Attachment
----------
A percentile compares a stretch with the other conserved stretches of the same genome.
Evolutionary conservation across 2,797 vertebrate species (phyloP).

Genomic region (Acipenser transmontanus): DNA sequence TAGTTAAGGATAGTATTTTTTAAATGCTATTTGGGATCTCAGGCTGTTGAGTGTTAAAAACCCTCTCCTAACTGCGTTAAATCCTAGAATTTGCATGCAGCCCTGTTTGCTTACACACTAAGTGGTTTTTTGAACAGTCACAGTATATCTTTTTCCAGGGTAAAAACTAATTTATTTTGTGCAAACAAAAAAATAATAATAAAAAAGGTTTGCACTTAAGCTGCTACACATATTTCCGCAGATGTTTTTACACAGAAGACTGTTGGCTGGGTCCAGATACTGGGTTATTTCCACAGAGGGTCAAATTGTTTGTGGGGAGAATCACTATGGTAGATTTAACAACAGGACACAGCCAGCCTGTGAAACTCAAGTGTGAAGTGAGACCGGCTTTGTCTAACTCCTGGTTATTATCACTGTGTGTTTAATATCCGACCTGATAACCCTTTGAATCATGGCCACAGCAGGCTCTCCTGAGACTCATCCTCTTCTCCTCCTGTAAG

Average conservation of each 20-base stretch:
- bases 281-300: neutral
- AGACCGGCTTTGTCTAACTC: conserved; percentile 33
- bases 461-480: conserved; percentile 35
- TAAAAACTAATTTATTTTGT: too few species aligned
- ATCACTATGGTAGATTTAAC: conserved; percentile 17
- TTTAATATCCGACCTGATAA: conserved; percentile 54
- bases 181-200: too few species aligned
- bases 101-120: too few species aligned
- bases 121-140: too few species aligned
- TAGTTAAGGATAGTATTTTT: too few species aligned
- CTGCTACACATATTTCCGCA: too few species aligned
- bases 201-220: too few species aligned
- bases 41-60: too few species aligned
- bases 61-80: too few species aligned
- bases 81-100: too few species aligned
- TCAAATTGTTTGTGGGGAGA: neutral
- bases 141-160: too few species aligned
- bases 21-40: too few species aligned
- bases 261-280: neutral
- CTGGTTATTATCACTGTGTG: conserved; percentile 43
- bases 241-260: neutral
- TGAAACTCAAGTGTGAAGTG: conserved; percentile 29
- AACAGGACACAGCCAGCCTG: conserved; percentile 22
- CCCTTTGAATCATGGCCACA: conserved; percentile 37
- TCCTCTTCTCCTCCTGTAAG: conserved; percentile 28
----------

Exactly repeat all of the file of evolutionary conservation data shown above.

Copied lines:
A percentile compares a stretch with the other conserved stretches of the same genome.
Evolutionary conservation across 2,797 vertebrate species (phyloP).

Genomic region (Acipenser transmontanus): DNA sequence TAGTTAAGGATAGTATTTTTTAAATGCTATTTGGGATCTCAGGCTGTTGAGTGTTAAAAACCCTCTCCTAACTGCGTTAAATCCTAGAATTTGCATGCAGCCCTGTTTGCTTACACACTAAGTGGTTTTTTGAACAGTCACAGTATATCTTTTTCCAGGGTAAAAACTAATTTATTTTGTGCAAACAAAAAAATAATAATAAAAAAGGTTTGCACTTAAGCTGCTACACATATTTCCGCAGATGTTTTTACACAGAAGACTGTTGGCTGGGTCCAGATACTGGGTTATTTCCACAGAGGGTCAAATTGTTTGTGGGGAGAATCACTATGGTAGATTTAACAACAGGACACAGCCAGCCTGTGAAACTCAAGTGTGAAGTGAGACCGGCTTTGTCTAACTCCTGGTTATTATCACTGTGTGTTTAATATCCGACCTGATAACCCTTTGAATCATGGCCACAGCAGGCTCTCCTGAGACTCATCCTCTTCTCCTCCTGTAAG

Average conservation of each 20-base stretch:
- bases 281-300: neutral
- AGACCGGCTTTGTCTAACTC: conserved; percentile 33
- bases 461-480: conserved; percentile 35
- TAAAAACTAATTTATTTTGT: too few species aligned
- ATCACTATGGTAGATTTAAC: conserved; percentile 17
- TTTAATATCCGACCTGATAA: conserved; percentile 54
- bases 181-200: too few species aligned
- bases 101-120: too few species aligned
- bases 121-140: too few species aligned
- TAGTTAAGGATAGTATTTTT: too few species aligned
- CTGCTACACATATTTCCGCA: too few species aligned
- bases 201-220: too few species aligned
- bases 41-60: too few species aligned
- bases 61-80: too few species aligned
- bases 81-100: too few species aligned
- TCAAATTGTTTGTGGGGAGA: neutral
- bases 141-160: too few species aligned
- bases 21-40: too few species aligned
- bases 261-280: neutral
- CTGGTTATTATCACTGTGTG: conserved; percentile 43
- bases 241-260: neutral
- TGAAACTCAAGTGTGAAGTG: conserved; percentile 29
- AACAGGACACAGCCAGCCTG: conserved; percentile 22
- CCCTTTGAATCATGGCCACA: conserved; percentile 37
- TCCTCTTCTCCTCCTGTAAG: conserved; percentile 28